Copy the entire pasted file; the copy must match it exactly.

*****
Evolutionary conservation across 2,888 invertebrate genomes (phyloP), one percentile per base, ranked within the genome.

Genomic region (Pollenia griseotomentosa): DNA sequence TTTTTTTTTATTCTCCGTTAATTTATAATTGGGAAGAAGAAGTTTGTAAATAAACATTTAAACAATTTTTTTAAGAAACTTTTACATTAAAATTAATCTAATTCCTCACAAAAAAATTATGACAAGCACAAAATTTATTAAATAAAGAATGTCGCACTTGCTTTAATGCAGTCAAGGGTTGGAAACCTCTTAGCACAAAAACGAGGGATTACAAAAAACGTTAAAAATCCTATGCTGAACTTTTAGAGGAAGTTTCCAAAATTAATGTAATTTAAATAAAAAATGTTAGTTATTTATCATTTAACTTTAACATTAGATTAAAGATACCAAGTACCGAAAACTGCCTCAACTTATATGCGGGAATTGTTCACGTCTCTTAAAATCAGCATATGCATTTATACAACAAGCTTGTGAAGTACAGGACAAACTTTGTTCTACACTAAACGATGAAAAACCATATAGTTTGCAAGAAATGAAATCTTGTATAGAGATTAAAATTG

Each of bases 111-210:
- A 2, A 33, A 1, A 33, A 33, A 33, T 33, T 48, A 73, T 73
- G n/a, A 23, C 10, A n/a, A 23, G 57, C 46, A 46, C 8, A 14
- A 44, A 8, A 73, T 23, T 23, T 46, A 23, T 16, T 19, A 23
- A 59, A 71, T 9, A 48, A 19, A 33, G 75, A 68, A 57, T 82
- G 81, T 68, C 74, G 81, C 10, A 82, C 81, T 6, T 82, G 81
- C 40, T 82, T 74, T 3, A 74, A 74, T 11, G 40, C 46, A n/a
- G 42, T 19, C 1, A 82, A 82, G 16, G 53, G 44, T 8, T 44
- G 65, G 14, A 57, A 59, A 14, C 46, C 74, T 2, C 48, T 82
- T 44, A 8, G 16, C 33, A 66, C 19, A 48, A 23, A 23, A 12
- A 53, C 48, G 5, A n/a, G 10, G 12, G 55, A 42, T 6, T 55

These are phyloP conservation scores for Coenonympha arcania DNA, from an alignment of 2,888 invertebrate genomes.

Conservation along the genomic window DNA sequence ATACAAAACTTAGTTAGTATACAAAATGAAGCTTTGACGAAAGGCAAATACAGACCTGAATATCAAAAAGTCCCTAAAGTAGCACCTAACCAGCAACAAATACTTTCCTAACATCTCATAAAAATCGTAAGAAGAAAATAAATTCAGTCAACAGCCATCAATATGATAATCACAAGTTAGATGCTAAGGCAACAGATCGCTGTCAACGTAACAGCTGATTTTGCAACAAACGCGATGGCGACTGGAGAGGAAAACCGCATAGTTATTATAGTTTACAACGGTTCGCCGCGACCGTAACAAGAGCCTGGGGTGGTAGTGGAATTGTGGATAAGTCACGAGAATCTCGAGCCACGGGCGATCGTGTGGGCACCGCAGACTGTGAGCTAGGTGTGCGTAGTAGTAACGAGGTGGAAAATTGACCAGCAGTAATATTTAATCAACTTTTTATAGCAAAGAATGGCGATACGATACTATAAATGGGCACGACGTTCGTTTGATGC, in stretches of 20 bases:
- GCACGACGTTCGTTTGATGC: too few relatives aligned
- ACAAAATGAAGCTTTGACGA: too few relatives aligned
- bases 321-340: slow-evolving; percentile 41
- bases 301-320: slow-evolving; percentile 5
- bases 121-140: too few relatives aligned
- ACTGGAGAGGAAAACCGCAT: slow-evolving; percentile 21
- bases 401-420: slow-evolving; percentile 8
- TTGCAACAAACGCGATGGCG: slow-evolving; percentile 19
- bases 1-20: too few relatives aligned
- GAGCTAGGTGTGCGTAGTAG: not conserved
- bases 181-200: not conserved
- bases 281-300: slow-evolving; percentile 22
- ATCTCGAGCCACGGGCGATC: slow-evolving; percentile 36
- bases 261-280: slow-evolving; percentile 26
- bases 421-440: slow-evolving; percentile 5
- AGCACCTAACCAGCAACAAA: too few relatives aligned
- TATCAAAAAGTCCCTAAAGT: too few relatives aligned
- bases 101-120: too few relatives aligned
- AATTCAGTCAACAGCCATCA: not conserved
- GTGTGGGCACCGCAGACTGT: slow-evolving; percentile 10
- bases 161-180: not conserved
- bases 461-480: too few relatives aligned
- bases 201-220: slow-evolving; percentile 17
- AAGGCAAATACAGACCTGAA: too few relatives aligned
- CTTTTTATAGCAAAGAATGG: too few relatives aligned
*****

Evolutionary conservation across 2,888 invertebrate genomes (phyloP), one percentile per base, ranked within the genome.

Genomic region (Pollenia griseotomentosa): DNA sequence TTTTTTTTTATTCTCCGTTAATTTATAATTGGGAAGAAGAAGTTTGTAAATAAACATTTAAACAATTTTTTTAAGAAACTTTTACATTAAAATTAATCTAATTCCTCACAAAAAAATTATGACAAGCACAAAATTTATTAAATAAAGAATGTCGCACTTGCTTTAATGCAGTCAAGGGTTGGAAACCTCTTAGCACAAAAACGAGGGATTACAAAAAACGTTAAAAATCCTATGCTGAACTTTTAGAGGAAGTTTCCAAAATTAATGTAATTTAAATAAAAAATGTTAGTTATTTATCATTTAACTTTAACATTAGATTAAAGATACCAAGTACCGAAAACTGCCTCAACTTATATGCGGGAATTGTTCACGTCTCTTAAAATCAGCATATGCATTTATACAACAAGCTTGTGAAGTACAGGACAAACTTTGTTCTACACTAAACGATGAAAAACCATATAGTTTGCAAGAAATGAAATCTTGTATAGAGATTAAAATTG

Each of bases 111-210:
- A 2, A 33, A 1, A 33, A 33, A 33, T 33, T 48, A 73, T 73
- G n/a, A 23, C 10, A n/a, A 23, G 57, C 46, A 46, C 8, A 14
- A 44, A 8, A 73, T 23, T 23, T 46, A 23, T 16, T 19, A 23
- A 59, A 71, T 9, A 48, A 19, A 33, G 75, A 68, A 57, T 82
- G 81, T 68, C 74, G 81, C 10, A 82, C 81, T 6, T 82, G 81
- C 40, T 82, T 74, T 3, A 74, A 74, T 11, G 40, C 46, A n/a
- G 42, T 19, C 1, A 82, A 82, G 16, G 53, G 44, T 8, T 44
- G 65, G 14, A 57, A 59, A 14, C 46, C 74, T 2, C 48, T 82
- T 44, A 8, G 16, C 33, A 66, C 19, A 48, A 23, A 23, A 12
- A 53, C 48, G 5, A n/a, G 10, G 12, G 55, A 42, T 6, T 55

These are phyloP conservation scores for Coenonympha arcania DNA, from an alignment of 2,888 invertebrate genomes.

Conservation along the genomic window DNA sequence ATACAAAACTTAGTTAGTATACAAAATGAAGCTTTGACGAAAGGCAAATACAGACCTGAATATCAAAAAGTCCCTAAAGTAGCACCTAACCAGCAACAAATACTTTCCTAACATCTCATAAAAATCGTAAGAAGAAAATAAATTCAGTCAACAGCCATCAATATGATAATCACAAGTTAGATGCTAAGGCAACAGATCGCTGTCAACGTAACAGCTGATTTTGCAACAAACGCGATGGCGACTGGAGAGGAAAACCGCATAGTTATTATAGTTTACAACGGTTCGCCGCGACCGTAACAAGAGCCTGGGGTGGTAGTGGAATTGTGGATAAGTCACGAGAATCTCGAGCCACGGGCGATCGTGTGGGCACCGCAGACTGTGAGCTAGGTGTGCGTAGTAGTAACGAGGTGGAAAATTGACCAGCAGTAATATTTAATCAACTTTTTATAGCAAAGAATGGCGATACGATACTATAAATGGGCACGACGTTCGTTTGATGC, in stretches of 20 bases:
- GCACGACGTTCGTTTGATGC: too few relatives aligned
- ACAAAATGAAGCTTTGACGA: too few relatives aligned
- bases 321-340: slow-evolving; percentile 41
- bases 301-320: slow-evolving; percentile 5
- bases 121-140: too few relatives aligned
- ACTGGAGAGGAAAACCGCAT: slow-evolving; percentile 21
- bases 401-420: slow-evolving; percentile 8
- TTGCAACAAACGCGATGGCG: slow-evolving; percentile 19
- bases 1-20: too few relatives aligned
- GAGCTAGGTGTGCGTAGTAG: not conserved
- bases 181-200: not conserved
- bases 281-300: slow-evolving; percentile 22
- ATCTCGAGCCACGGGCGATC: slow-evolving; percentile 36
- bases 261-280: slow-evolving; percentile 26
- bases 421-440: slow-evolving; percentile 5
- AGCACCTAACCAGCAACAAA: too few relatives aligned
- TATCAAAAAGTCCCTAAAGT: too few relatives aligned
- bases 101-120: too few relatives aligned
- AATTCAGTCAACAGCCATCA: not conserved
- GTGTGGGCACCGCAGACTGT: slow-evolving; percentile 10
- bases 161-180: not conserved
- bases 461-480: too few relatives aligned
- bases 201-220: slow-evolving; percentile 17
- AAGGCAAATACAGACCTGAA: too few relatives aligned
- CTTTTTATAGCAAAGAATGG: too few relatives aligned